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octree view frustum culling


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#1 Yours3!f   Members   -  Reputation: 1336

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Posted 01 March 2014 - 05:08 AM

hi there,

 

I'm trying to implement view frustum culling using an octree. I'm using aabb vs frustum testing to determine if the given octant is inside the view frustum or not. I used this tutorial to implement it:
http://www.lighthouse3d.com/tutorials/view-frustum-culling/geometric-approach-testing-boxes-ii/

 

it works well for small objects, however as the tutorial says there may be cases where the aabb's vertices are not inside the view frustum, or the view frustum's vertices are not inside the aabb, yet, the DO intersect. And I ran into exactly this problem, some of my octants are getting culled despite being clearly visible.

 

is there a common solution to this problem?

 

best regards,

Yours3!f


Edited by Yours3!f, 01 March 2014 - 05:10 AM.


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#2 mark ds   Members   -  Reputation: 1248

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Posted 01 March 2014 - 05:54 AM

http://www.racer.nl/reference/vfc_markmorley.htm

 

Scroll down to "Is This Box In the Frustum?". It handles the 'awkward' cases.


Edited by mark ds, 01 March 2014 - 05:55 AM.


#3 Yours3!f   Members   -  Reputation: 1336

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Posted 02 March 2014 - 03:41 AM

http://www.racer.nl/reference/vfc_markmorley.htm

 

Scroll down to "Is This Box In the Frustum?". It handles the 'awkward' cases.

 

thank you for the reply. I think I'm already doing this, but correct me if I'm wrong:
 

class plane : public shape
{
public:
  //define a plane by a normal and a point
  mm::vec3 normal, point;
  float d; //cache -(normal dot point)

  //...
};

class aabb : public shape
{
public:
  mm::vec3 pos; //center of the aabb
  mm::vec3 extents; //half-width/height of the aabb
  mm::vec3 min, max; //minimum/maximum apex of the aabb

  //...
};

  mm::vec3 aabb::get_pos_vertex( const mm::vec3& n )
  {
    mm::vec3 res = min;

    if( n.x >= 0 )
      res.x = max.x;

    if( n.y >= 0 )
      res.y = max.y;

    if( n.z >= 0 )
      res.z = max.z;

    return res;
  }

  float plane::distance( const mm::vec3& p )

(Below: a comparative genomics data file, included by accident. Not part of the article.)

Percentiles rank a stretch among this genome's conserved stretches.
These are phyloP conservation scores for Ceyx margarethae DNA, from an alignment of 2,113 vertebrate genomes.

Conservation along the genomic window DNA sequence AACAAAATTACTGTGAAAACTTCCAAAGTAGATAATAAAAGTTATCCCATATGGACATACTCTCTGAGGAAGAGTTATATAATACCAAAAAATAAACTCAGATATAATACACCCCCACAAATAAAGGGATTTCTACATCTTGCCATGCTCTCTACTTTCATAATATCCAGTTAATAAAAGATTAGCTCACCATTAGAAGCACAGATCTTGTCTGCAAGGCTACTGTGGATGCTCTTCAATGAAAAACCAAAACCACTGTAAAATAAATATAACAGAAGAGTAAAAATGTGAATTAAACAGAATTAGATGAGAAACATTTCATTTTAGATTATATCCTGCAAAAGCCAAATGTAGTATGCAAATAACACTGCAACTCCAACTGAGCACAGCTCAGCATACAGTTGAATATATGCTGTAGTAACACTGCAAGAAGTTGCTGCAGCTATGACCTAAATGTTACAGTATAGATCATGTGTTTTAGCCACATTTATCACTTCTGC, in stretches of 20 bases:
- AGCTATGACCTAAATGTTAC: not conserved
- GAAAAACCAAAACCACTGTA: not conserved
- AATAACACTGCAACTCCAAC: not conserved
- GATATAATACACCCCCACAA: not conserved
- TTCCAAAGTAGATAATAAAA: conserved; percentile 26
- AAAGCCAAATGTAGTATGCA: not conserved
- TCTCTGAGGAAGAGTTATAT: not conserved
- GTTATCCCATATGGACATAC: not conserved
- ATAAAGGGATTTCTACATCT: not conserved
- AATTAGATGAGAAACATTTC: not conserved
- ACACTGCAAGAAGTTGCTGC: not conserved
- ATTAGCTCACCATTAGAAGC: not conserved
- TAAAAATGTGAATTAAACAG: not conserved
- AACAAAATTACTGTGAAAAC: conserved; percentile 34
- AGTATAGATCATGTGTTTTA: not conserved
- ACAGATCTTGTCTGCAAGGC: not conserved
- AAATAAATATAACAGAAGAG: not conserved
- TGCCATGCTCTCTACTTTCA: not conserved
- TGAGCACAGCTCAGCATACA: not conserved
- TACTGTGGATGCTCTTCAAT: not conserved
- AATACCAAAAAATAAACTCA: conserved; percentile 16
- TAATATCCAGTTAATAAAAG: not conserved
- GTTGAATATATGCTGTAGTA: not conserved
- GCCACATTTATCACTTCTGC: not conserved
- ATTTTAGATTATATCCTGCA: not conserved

{
    return d + mm::dot( normal, p );
  }

  //aabb vs plane
  //is the aabb on the side of the plane where the normal vector points
  static bool is_on_right_side_ap( shape* aa, shape* bb )
  {
    auto a = static_cast<aabb*>(aa);
    auto b = static_cast<plane*>(bb);

    if( b->distance( a->get_pos_vertex( b->normal ) ) < 0 )
      return false;

    return true;
  }

  //does this aabb intersect this frustum?
  static bool intersect_fa( shape* aa, shape* bb )
  {
    auto a = static_cast<frustum*>(aa);

    for( int c = 0; c < 6; ++c )
    {
      if( !is_on_right_side_ap( bb, a->planes[c] ) )
        return false;
    }

    return true;
  }

I actually implemented that function from the article but it didn't help either.


Edited by Yours3!f, 02 March 2014 - 04:03 AM.


#4 Yours3!f   Members   -  Reputation: 1336

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Posted 13 March 2014 - 07:49 AM

turns out I messed up somewhere else, and my original implementation worked without having to modify the culling.

I tried it out with these settings:
6.25 million cubes placed in a grid on the x-z plane

camera with 25 degrees vertical fov

near plane = 1

far plane = 100

1000+ fps when using octree + brute force culling, no popping, nothing at all.

the octree culling usually left 150-200 objects visible, and the brute force culling (that I ran on the remaining visible objects) left 50-100, so I'd say it turned out really well.

I'll need to optimize the amount of memory the octree takes, as the application took 700MB, most of which was the octree...

but that's future work.



#5 kalle_h   Members   -  Reputation: 1387

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Posted 13 March 2014 - 11:28 AM

What is performance when just using bruteforce culling?



#6 Yours3!f   Members   -  Reputation: 1336

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Posted 16 March 2014 - 02:35 AM

What is performance when just using bruteforce culling?

 

under the same extreme conditions

2 that is two fps


Edited by Yours3!f, 16 March 2014 - 02:35 AM.





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